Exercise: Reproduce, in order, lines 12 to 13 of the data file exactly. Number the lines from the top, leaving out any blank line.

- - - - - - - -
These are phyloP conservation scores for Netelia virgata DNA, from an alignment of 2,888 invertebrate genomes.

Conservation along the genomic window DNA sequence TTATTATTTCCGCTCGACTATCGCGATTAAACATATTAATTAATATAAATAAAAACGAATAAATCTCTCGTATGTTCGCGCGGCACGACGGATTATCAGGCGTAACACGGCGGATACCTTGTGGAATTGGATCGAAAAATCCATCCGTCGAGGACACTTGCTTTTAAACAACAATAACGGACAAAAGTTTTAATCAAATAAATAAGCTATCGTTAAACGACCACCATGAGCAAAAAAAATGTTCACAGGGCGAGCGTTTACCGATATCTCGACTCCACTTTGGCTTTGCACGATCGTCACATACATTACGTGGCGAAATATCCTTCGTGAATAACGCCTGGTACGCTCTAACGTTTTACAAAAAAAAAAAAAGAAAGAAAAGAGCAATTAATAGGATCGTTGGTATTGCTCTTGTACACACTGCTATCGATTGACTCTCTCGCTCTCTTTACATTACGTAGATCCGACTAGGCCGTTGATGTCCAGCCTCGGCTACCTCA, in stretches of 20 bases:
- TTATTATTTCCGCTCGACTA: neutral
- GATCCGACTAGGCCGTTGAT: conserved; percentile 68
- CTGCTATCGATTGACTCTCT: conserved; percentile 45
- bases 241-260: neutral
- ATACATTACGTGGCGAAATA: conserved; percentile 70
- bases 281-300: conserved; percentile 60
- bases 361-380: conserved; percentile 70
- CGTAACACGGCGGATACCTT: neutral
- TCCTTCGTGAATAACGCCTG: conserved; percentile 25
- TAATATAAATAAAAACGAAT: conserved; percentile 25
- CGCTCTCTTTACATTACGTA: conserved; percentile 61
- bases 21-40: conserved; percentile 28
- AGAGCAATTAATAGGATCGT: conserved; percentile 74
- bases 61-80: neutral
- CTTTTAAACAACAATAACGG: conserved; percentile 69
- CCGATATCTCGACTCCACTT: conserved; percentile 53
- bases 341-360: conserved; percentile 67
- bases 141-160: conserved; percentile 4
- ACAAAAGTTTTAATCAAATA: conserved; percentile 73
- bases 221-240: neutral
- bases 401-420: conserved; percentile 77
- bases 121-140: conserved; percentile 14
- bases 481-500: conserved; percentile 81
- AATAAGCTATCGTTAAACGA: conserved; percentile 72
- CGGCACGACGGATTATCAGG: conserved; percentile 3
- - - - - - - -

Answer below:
- TAATATAAATAAAAACGAAT: conserved; percentile 25
- CGCTCTCTTTACATTACGTA: conserved; percentile 61